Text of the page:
the Genuine Essiac tea bag in a 1 lb (454 g) pulverized presentation of burdock root (A. lappa), sheep sorrel (R. acetosella), Turkish rhubarb (R. palmatum), slippery elm (U. rubra), blessed thistle (C. benedictus), kelp (Laminariales), watercress (N. officinale), and red clover (T. pratense) was purchased from Home Bodies, LLC, and tea was cooked as suggested by the provider on glass Erlenmeyer container. Briefly, we bring to boil 1 L spring water, then we reduced the heat to medium and added the content of package, we go on simmer for 10 min, and finally, we incubated the tea at room temperature for 12 h. Although the provider did not suggest straining the herbs, we strain the herbs twice in order to give it to the mice ad libitum in a water container.
ascorbic acid (Vacunace, 1 g ascorbic acid – Casasco SA, Argentina) was administered orally by dilution in water. Briefly, every day 5 mg of ascorbic acid was dissolved in 100 ml of drinking water and given to each cage, so the animals ad libitum received 1 mg per day per animal administration (30 μg/kg/day).
Sample collection and histological processing
Saphenous vein and tail-tip blood collection
On week 13, after 7 days from the irradiation, the distal one-half centimeter of the tail or the saphenous vein cleaned was pricked with a 21G needle, and a capillary pipette containing anticoagulants (ethylenediaminetetraacetic acid [EDTA]) was used to collect two samples of whole blood of approximately 25 μl each from the bleeding surface. The first sample was used for cell counting and micronucleus (MN) count, the second for comet assay (CA). Immediately after collection, the pricked surface was clean with a clot with 70% ethanol.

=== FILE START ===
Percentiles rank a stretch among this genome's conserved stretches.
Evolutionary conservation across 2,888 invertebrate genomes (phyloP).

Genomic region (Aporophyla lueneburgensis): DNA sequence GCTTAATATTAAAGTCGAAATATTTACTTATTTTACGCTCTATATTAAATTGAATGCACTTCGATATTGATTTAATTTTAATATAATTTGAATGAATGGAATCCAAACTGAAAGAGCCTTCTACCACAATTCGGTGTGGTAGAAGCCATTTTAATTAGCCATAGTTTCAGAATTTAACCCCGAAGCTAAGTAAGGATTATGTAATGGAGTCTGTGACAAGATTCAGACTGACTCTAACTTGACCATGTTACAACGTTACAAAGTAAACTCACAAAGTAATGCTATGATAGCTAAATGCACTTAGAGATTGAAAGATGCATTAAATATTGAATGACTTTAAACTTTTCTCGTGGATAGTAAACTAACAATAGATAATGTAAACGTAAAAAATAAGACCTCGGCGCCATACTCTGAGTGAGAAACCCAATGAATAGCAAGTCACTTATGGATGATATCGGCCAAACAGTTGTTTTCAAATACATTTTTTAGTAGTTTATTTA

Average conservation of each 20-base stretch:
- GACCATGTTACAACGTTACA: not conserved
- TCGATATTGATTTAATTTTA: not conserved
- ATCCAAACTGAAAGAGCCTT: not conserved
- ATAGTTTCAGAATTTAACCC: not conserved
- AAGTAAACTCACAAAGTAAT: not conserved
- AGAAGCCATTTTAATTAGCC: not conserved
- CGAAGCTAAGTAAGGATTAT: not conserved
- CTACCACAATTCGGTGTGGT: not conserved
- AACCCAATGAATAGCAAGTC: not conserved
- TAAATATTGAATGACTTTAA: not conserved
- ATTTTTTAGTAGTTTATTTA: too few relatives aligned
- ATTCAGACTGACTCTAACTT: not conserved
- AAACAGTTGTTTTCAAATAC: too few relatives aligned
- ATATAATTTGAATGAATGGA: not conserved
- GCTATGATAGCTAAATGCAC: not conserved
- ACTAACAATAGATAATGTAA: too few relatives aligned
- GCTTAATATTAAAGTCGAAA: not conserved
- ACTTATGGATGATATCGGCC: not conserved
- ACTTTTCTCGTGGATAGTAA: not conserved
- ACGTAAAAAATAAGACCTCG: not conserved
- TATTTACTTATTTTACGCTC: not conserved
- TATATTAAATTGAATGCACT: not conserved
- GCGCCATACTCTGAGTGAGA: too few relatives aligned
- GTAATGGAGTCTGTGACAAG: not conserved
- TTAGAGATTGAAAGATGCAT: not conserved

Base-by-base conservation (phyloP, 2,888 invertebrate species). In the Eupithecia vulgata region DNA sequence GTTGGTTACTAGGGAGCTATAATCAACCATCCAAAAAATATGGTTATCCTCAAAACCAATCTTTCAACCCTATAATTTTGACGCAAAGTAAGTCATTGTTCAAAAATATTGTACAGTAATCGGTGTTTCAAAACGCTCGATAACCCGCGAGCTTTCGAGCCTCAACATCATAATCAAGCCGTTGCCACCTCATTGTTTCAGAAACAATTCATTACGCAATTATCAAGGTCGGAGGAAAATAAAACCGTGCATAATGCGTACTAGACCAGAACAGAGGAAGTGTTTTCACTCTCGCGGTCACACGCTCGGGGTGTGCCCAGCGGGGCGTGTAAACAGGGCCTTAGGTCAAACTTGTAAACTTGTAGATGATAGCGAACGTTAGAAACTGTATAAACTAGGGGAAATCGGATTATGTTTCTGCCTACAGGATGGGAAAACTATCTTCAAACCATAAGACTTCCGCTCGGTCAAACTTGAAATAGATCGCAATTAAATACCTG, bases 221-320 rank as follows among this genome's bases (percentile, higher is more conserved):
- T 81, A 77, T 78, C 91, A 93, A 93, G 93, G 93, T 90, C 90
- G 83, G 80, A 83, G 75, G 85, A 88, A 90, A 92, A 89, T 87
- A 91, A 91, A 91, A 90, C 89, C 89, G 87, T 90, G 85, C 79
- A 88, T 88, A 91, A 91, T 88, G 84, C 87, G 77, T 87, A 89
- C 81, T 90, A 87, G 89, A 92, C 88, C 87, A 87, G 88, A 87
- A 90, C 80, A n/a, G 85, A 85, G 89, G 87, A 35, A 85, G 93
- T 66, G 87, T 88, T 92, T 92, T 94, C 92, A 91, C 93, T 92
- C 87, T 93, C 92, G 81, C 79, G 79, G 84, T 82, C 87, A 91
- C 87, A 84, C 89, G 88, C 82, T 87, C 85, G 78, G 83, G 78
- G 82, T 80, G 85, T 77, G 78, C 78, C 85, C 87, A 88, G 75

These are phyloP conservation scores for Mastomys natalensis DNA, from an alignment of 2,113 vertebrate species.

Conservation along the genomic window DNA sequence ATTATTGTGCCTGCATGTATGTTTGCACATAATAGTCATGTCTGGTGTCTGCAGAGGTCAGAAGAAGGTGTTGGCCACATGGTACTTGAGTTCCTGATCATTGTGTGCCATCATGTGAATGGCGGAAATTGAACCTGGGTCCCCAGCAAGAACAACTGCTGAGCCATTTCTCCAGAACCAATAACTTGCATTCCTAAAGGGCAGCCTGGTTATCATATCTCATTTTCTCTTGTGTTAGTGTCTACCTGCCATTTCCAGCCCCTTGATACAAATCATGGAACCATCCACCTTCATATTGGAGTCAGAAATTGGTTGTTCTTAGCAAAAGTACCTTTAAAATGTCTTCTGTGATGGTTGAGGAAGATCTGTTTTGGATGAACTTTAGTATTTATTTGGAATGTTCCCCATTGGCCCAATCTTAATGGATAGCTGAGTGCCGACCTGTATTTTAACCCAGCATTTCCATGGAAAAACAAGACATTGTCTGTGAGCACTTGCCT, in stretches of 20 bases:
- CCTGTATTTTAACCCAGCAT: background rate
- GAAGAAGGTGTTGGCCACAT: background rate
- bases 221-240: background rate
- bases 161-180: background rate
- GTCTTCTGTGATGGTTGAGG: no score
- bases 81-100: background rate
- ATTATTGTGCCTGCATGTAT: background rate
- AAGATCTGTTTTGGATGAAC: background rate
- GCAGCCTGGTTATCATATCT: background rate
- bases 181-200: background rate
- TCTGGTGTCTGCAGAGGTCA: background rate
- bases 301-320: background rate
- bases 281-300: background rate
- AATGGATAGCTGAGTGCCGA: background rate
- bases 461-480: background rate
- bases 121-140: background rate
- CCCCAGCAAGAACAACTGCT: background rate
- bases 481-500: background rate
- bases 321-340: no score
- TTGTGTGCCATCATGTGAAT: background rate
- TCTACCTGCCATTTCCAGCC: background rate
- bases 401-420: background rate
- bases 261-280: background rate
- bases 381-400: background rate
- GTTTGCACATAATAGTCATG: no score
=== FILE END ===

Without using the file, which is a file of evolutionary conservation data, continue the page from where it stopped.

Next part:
Manual white blood cell count
peripheral blood smear was prepared, air-dried, and fixed with absolute methanol for 15 min, the blood smear films then were stained with Wright-Giemsa and evaluated by a light Leica DM500 microscope, and the relative white blood count (WBC) count is reported by treatment at 7 days after irradiations and of 13-week-old mice.
MNs are extranuclear segments of chromatin that can arise as a result of two mechanisms: chromosomal breaks or DNA double breaks (clastogenesis) or disruption of the mitotic apparatus (aneugenesis). MNs are formed infrequently during mitosis of healthy cells along the erythropoiesis, which occurs in the bone marrow or spleen of adult rodents. After 6h erythroblasts excluded the nucleus of the final mitosis, if it is not the case, polychromatic erythrocytes (PCEs), basophilic cells that contain RNA in the cytoplasm are generating. In mice, micronucleated PCEs (MNPCEs) are not necessarily clean by spleen from peripheral blood. An elevated frequency of MNPCEs means a cytogenetic damage, chromosomal damage, and not necessary represents chromosomal losses, but also the result of DNA amplification, which is commonly observed in oncogenic process. Consequently, MNs % represent a more stable and latent genetic damage compared with the CA tailed DNA %. After 7 days of irradiation and 13-week-old animals, peripheral blood samples were collected for WBC films. Peripheral blood films were distained by absolute methanol at 37°C for 1 h, followed by another distaining step of absolute ethanol at 37°C for 1 h. The slides were then stained with acridine orange and observed with a Leica DM500 fluorescence microscope using a ×100 objective. About 100 cells were scored per sample, and three slides from each experimental condition or treatment were study.